Qu Yuan (340-278 BC) was a famous poet in the State of Chu (楚) during the Warring States Period in ancient Chinese history. Qu wrote a number of beautiful poems expressing his genuine love for his country – some of his masterpieces include: Li Sao (離騷 Encountering Sorrow), Tian Wen (天問 Asking the Heaven), Jiu Ge (九歌Nine Songs). Qu was more than a poet – he was also a loyal minister who devoted himself wholeheartedly to the King Huai of Chu (楚懷王) and to his own people. At the time, the State of Chu was warring against the powerful State of Qin (秦), and Qu advocated the strategy of allying with the State of Qi (齊) in order to resist the possible invasion of State of Qin. With the great effort and cogitative wisdom of Qu, the State of Chu grew in power. However, wise men attract envy and slander – some aristocrats and ministers did not welcome Qu’s style and began defaming him in front of the King. Sadly, King Huai chose to believe in the false accusations and gradually lost his trust in Qu. Eventually, Qu was exiled by the King, and the State of Chu was on the verge of being swallowed up by Qin.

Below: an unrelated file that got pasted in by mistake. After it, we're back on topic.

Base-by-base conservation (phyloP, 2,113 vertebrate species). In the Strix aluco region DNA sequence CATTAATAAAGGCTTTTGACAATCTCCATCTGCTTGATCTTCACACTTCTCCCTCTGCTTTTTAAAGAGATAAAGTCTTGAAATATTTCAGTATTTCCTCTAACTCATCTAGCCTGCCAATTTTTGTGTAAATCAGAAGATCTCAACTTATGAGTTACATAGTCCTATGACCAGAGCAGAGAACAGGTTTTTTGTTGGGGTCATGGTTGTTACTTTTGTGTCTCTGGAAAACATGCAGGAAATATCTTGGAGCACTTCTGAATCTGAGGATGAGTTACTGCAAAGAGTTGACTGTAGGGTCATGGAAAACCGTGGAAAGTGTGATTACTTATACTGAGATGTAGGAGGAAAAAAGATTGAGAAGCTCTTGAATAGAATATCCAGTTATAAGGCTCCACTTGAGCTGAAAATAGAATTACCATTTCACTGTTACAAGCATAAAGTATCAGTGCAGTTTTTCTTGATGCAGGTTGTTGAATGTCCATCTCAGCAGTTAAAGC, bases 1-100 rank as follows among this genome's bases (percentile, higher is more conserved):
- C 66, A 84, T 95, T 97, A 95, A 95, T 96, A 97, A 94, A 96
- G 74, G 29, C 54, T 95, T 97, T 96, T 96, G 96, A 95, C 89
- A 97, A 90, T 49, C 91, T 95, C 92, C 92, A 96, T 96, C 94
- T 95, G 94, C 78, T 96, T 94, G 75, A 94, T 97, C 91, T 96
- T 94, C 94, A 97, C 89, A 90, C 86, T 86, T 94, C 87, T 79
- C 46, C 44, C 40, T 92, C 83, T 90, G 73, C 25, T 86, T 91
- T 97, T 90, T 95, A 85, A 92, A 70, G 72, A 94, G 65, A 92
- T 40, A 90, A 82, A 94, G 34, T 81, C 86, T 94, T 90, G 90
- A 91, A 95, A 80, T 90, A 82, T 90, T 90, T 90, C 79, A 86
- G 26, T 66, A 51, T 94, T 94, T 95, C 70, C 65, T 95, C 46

The patriotic Qu was devastated by the thought of having his beloved country destroyed by the State of Qin. He wrote his last poem before throwing himself into the river on the 5th day of the 5th month. When the local people heard that Qu had drowned, they were all very distressed. In an attempt to preserve his body, people started throwing Zongzi into the river in attempt to feed the creatures underwater. Some fishermen also rowed their boats around, beating drums and crying out loud – some said they wanted to search for the body of Qu, some believed the sounds would frighten the possible predators away.
Over time eating Zongzi and racing dragon boats on the 5th day of the 5th month of the Lunar calendar has become a tradition in the Chinese community and is called the Dragon Boat Festival. The respect and tribute to the highly esteemed Qu Yuan still prevails deeply in the hearts of the Chinese.
You will find delectable Zongzi at the Tang The Asian Food Emporium, 185 Russell Street, Melbourne. Four flavours of Zongzi are available for you to try – minced pork, red bean paste, red date and the plain rice one (that you can dip in sugar to appease your sweet tooth).